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You would think after the Lena Dunham/Odell Beckham Jr. fiasco that a memo would have been released.


To: Entitled White Girls Everywhere

From: Lena Dunham

Re: Black men and attraction


Despite the fact that societies across the world lift us up as thee beauty standard and Black men, famous and non-famous alike, seem to have an affinity for us, it does not mean that every Black man will find us attractive, engaging or alluring. Despite the hyper-sexualized image of the Black man in mainstream media, be informed that not all of them will be interested in dating or sleeping with us. We should not take such rejection personally and certainly shouldn’t discuss it publicly. Tell your friends.

But that didn’t happen. And as a result, another White woman who believed she was entitled to the attention and the affection of a Black man got caught up and then subsequently embarrassed after she tried to shame him for his disinterest.

The story came to the attention of the media when Leah McSweeney, founder of streetwear line Married to the Mob, called “Saturday Night Live” comedian Michael Che “arrogant” on her podcast Improper Etiquette. Do remember that word “arrogant” as we’ll discuss it later. Why did she call him arrogant? Well, McSweeney said that when she stumbled upon Michael Che on a dating app, he was a bit of a jerk.

More specifically, she said,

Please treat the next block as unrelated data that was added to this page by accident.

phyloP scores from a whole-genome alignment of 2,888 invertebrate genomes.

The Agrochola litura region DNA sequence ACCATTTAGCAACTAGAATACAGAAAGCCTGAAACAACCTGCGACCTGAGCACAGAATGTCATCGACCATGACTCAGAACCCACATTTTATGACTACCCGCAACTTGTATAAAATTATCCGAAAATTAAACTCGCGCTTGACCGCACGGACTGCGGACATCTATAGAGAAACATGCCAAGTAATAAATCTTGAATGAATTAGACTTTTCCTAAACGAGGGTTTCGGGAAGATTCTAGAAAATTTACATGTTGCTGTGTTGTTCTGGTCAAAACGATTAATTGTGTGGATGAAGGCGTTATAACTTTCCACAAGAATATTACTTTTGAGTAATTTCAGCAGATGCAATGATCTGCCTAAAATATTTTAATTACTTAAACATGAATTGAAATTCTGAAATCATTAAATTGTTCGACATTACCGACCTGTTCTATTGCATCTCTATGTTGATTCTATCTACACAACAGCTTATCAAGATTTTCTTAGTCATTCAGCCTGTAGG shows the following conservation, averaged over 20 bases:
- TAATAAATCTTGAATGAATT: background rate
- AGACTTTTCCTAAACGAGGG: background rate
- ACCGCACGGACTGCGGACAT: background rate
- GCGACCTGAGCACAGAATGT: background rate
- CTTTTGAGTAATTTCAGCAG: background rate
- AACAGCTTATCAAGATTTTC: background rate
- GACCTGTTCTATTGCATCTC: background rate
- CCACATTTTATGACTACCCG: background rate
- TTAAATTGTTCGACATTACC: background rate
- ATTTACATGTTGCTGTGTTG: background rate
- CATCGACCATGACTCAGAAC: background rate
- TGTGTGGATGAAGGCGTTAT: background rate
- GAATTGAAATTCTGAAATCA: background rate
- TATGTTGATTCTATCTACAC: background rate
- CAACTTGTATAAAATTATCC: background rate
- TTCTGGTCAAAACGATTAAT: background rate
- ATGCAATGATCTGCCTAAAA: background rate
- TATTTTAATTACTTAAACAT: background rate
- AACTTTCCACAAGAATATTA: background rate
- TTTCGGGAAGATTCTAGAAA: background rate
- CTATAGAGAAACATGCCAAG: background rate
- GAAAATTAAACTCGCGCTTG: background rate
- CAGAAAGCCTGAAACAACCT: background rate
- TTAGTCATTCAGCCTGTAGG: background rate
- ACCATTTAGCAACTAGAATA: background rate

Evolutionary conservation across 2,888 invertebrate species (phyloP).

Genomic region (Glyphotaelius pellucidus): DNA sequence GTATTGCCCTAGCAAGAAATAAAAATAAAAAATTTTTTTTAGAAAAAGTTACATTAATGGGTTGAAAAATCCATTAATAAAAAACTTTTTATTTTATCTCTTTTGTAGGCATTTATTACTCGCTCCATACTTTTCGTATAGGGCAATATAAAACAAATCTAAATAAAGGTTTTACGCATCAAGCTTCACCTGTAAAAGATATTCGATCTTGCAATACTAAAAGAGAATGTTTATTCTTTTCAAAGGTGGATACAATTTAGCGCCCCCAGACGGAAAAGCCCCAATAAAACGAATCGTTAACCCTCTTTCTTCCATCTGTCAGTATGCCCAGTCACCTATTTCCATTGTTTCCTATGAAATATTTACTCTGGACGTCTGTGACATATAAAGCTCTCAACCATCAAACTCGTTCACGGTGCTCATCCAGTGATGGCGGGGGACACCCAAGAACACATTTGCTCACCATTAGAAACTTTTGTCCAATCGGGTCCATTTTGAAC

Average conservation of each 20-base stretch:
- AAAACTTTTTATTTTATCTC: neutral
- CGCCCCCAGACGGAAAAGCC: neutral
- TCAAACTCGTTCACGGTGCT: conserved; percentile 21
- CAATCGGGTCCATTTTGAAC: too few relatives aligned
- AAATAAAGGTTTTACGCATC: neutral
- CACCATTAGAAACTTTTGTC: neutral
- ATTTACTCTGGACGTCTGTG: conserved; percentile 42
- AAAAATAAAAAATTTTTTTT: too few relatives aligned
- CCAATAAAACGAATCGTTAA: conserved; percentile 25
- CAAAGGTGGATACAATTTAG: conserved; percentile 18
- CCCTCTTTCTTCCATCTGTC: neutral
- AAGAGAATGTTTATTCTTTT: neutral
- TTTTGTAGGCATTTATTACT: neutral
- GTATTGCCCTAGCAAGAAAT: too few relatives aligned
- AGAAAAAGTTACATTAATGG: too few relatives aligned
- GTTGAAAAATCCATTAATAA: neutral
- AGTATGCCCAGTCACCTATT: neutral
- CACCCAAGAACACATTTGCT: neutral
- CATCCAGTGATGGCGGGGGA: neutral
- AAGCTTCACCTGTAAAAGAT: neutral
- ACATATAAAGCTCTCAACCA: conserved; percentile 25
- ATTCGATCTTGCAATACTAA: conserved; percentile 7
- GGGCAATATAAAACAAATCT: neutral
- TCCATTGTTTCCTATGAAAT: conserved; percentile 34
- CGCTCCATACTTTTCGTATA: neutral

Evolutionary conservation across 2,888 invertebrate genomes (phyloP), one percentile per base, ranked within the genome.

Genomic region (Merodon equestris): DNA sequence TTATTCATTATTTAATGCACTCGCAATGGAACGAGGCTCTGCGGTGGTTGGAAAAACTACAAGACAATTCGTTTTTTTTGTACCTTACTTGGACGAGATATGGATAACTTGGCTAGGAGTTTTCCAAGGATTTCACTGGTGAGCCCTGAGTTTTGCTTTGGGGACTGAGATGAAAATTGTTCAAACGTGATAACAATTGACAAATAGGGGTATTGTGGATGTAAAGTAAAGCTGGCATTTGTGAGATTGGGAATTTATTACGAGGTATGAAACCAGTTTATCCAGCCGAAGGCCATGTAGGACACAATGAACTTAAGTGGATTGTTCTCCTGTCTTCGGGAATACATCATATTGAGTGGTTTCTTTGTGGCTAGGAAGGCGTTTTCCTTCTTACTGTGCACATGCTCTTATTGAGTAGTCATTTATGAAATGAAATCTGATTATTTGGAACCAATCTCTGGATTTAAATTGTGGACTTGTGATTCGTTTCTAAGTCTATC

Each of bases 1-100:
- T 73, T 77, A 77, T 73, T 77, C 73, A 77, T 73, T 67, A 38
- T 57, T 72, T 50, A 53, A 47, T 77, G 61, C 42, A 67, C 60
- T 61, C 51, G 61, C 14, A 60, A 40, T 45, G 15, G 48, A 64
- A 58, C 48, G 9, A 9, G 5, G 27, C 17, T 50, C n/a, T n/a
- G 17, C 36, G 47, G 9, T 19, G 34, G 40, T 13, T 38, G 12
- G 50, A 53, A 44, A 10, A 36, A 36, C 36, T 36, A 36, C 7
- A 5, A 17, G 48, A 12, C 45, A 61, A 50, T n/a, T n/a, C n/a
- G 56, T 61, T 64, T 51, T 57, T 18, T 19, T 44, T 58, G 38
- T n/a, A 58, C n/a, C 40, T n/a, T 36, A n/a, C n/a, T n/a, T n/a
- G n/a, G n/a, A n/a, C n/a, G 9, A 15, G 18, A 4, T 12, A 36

“I met a comedian. I’ve dealt with a few comedians. They are the worst. I don’t even know why I entertain this but I have to say…Michael Che is so arrogant and so rude and disrespectful that I cannot even believe that someone…you’re like a D-List celebrity to me. Whatever, that’s why I don’t even care that I’m saying his name. I’m not like blowing up Jay Z’s spot. Why are you on a dating app if you hate women? Literally, you’ve never met me and you’re texting me like I’m a stupid bitch … texting me and being mad rude. He kept just texting me, going, ‘I’m fat. Does that turn you on?’ And I’m like, ‘you’re fat? I think I’ve seen you and you’re not fat, OK.’ “You’re trying to f–k with me? I don’t get it. You’re just a f–king dork wearing Air Force Ones [sneakers] at the end of the day. Like, cause you’re sitting up there writing your jokes on a little card, trying to figure out what the f–k. His Netflix special [“Michael Che Matters”] is actually funny … arrogance is ignorance to me. You don’t know me, you don’t know nothing about me, you don’t know we have mad friends in common and like, you’re gonna treat me like some stupid bitch? Like f–k you. I just can’t deal.”

No girl, we can’t deal. If you didn’t know, anyone who claims not to care and then spends a good minute talking about that topic does indeed care…a lot. Not only did she care enough to make it a topic of discussion on her podcast, the story, for which the whole discussion was based, was entirely made up.

When Page Six, reported on Che’s “arrogant, rude and disrespectful” behavior, based on McSweeney’s story, he came through with a way to clear his name.